Behaviour Change for Plastic Circular Economy in India

Plastics have become an indispensable part of human lives and transformed everyday life. The present per capita consumption is over 21 million tonne in India. Rapid urbanisation and population growth are bound to increase their usage further in the years to come.

Unlike other materials, plastics do not naturally degrade when released into the environment. Most of this plastic disintegrates into micro fragments that are smaller than 5 mm, known as microplastics, and further breaks down into nanoparticles (less than 0.1 micrometre in size). They then find their way into oceans or soils and subsequently enter the food chain, thus posing serious risks to human and ecological health. According to UNEP, 1 million plastic bottles are purchased every minute, while up to 5 billion single-use plastic bags are used worldwide every year. These single-use plastics, which comprise half of all plastic produced, have severe environmental, social, economic and health consequences. However, while plastic pollution is a burning issue, the use of plastics has many benefits as it is a unique material that is cheap, versatile, lightweight, and resistant and offers many functionalities. As rightly said, though plastics are not inherently bad, it is what we do or do not do with them that is important and what counts.

Therefore, plastic waste management is one of the most important environmental issues in the world that must be resolved with utmost care. Sustainable waste management can move plastics from being a pollutant to being a protector, provided it is managed and disposed of properly and is well complemented by the circular economy strategies of reuse, reduction, recycling, recovery, and responsible disposal.

The large-scale impact and sustainability will only be achieved by encouraging sustainable consumption. To achieve this, the existing initiatives on policy, technology, and other fronts have to be merged with behavioural change initiatives that are directed to improve consumers’ knowledge and awareness of problems related to plastic pollution and promote changes in consumer behaviour to mitigate these problems.

Understanding why successful behaviour change occurs is the key to dealing with large-scale pertaining issues. There is strong evidence to prove that sustainable behaviours impact lifestyles and help in addressing sustainability challenges. Yet much of the relevant existing research today focuses on the production side of the circular economy, with fewer studies specifically addressing the circular economy from the perspective of the consumer. This is despite consumers being often the drivers of new markets and fundamental to achieving more sustainable consumption. Hence, a concentrated effort is required in exploring factors that can act as barriers and motivators for driving behaviour change amongst the consumer, which will enable them to adopt circular economy principles for plastic waste management. One of the important ways to catalyse bahavioural change is through a wide range of education programs and awareness campaigns. These have the potential to increase consumer consciousness and inculcate a deeper understanding of the plastic problem to individual health, the environment, and overall well-being. These programs can go beyond disseminating information and involve capacity-building elements to enable a consumer, with a special focus on school children, to undertake circular plastic behaviours. If these programs are available in a wide range of languages and communicate science, i.e. the data disseminated should be well-researched and provide scientific evidence and backing, then the road to a circular plastic economy is not far ahead. In the end, we hope that rapid behavioural changes are put into action that will enable us to reach our sustainability targets and ensure a safe operating space for humanity.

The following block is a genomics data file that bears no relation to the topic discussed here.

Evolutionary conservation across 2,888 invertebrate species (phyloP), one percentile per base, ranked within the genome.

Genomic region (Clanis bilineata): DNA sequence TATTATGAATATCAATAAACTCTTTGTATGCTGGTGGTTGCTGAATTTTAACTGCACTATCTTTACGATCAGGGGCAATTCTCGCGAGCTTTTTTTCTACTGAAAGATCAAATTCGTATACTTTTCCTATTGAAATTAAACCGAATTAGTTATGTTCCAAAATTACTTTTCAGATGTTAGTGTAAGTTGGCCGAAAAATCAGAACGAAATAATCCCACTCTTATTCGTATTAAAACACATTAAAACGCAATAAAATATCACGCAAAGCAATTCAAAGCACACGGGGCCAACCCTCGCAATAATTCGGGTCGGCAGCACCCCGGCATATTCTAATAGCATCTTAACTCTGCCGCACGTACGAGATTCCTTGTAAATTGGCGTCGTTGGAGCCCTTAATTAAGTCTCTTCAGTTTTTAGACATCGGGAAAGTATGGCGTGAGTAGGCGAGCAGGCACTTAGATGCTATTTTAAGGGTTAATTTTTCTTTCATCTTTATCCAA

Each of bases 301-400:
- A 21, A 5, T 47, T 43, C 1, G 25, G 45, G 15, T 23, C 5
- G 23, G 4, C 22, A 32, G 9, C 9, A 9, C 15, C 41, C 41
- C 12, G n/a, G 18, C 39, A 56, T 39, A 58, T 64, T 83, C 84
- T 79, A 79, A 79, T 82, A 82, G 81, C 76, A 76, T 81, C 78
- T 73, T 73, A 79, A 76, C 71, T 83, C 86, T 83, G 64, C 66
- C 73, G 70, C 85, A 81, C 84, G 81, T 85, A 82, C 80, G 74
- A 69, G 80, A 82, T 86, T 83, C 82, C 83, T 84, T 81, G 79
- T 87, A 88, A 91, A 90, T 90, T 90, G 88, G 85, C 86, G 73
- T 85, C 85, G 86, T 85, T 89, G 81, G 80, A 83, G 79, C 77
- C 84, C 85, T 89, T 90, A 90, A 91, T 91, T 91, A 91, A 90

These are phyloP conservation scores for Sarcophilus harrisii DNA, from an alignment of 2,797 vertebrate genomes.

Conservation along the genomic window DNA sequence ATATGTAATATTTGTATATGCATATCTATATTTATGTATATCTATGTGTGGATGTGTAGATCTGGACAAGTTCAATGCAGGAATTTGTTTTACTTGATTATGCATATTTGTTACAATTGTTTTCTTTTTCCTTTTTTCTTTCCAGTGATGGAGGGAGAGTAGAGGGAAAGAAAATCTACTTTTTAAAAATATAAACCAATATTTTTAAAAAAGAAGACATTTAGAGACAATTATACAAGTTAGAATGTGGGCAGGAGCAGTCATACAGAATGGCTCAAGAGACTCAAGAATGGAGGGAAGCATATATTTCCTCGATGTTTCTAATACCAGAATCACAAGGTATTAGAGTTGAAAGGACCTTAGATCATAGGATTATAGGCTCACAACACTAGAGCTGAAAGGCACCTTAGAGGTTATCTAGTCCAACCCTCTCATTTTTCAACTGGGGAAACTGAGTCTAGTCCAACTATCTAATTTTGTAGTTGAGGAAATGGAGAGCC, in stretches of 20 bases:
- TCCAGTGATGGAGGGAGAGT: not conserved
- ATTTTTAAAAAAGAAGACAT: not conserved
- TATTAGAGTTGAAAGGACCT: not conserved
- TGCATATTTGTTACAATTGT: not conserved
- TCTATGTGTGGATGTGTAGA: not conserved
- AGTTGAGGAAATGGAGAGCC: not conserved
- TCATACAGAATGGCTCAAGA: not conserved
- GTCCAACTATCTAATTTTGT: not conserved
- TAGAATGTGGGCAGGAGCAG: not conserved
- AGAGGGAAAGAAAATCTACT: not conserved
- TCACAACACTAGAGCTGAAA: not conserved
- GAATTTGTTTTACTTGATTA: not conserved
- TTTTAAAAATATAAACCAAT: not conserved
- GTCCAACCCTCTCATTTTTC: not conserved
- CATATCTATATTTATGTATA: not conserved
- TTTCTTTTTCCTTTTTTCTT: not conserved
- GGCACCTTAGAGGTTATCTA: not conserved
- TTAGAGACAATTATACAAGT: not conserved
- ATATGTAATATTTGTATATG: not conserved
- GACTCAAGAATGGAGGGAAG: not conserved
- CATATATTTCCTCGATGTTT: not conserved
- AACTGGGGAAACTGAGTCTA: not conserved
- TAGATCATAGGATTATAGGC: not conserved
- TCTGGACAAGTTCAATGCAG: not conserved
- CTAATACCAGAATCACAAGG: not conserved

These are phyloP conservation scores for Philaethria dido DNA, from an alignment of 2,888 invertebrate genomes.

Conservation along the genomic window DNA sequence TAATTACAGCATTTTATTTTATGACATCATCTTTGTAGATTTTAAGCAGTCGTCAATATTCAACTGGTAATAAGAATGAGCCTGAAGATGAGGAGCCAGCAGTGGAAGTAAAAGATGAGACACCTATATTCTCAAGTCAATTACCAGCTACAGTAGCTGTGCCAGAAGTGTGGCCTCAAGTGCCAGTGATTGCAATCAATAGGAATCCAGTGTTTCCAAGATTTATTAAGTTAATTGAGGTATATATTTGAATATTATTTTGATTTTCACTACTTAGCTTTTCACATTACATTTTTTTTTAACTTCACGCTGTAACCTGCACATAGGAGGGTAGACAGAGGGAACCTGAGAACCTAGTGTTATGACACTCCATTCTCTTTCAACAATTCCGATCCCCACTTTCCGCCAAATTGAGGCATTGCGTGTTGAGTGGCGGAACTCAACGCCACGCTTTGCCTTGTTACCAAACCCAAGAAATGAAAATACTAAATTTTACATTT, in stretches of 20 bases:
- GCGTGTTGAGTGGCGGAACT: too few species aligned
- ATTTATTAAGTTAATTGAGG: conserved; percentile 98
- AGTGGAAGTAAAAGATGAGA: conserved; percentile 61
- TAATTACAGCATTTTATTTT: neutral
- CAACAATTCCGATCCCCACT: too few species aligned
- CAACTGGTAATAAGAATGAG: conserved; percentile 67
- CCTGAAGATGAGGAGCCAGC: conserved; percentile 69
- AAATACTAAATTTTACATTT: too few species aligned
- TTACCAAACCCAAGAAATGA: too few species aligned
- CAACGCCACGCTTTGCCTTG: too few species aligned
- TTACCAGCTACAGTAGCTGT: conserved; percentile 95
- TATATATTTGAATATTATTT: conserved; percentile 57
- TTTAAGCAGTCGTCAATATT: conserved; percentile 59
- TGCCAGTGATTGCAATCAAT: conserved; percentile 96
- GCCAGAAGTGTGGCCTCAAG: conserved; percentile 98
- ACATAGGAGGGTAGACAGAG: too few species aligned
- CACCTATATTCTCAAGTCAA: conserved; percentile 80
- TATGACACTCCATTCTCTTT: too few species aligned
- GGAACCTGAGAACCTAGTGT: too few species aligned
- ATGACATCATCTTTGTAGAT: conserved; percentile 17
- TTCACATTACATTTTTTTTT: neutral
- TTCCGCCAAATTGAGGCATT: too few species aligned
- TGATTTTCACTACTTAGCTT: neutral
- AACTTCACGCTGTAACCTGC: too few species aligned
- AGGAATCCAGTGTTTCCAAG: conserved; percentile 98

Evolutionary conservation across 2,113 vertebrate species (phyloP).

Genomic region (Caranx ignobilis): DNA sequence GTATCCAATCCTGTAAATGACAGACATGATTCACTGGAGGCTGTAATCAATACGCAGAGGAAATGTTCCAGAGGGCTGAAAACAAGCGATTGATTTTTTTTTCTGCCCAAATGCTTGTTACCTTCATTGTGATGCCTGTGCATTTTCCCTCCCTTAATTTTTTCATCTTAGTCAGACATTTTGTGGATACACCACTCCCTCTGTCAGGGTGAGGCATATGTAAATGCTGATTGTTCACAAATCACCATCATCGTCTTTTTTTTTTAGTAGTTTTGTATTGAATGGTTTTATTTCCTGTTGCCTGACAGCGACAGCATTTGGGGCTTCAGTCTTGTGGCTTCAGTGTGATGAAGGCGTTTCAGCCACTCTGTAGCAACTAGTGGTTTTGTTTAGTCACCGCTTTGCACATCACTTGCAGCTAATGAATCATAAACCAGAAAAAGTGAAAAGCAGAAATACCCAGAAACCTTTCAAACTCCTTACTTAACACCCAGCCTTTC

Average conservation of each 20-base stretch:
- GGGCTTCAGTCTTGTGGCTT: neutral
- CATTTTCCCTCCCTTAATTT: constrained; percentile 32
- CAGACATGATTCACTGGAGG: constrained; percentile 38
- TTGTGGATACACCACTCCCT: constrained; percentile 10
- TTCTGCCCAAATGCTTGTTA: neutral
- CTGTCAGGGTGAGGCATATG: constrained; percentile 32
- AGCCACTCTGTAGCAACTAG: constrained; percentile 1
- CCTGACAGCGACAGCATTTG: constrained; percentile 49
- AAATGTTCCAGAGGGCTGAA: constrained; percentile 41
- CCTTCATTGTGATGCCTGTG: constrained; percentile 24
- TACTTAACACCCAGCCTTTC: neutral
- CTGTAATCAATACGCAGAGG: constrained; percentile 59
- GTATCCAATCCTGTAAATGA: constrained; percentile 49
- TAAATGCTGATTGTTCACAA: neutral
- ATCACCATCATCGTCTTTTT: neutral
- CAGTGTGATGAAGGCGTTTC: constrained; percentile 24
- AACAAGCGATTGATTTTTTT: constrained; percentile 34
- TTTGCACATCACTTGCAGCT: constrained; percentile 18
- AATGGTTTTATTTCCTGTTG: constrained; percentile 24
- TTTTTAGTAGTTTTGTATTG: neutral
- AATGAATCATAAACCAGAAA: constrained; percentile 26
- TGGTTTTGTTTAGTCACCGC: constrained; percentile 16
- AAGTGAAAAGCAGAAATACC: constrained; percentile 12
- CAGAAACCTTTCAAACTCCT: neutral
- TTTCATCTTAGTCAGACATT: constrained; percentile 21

Kirchherr, J., Reike, D. & Hekkert, M., 2017. ‘Conceptualising the circular economy: An analysis of 114 definitions. Resources, conservation and recycling’, 127, pp.221-232.

Maj Gen Rahul Bhardwaj, VSM

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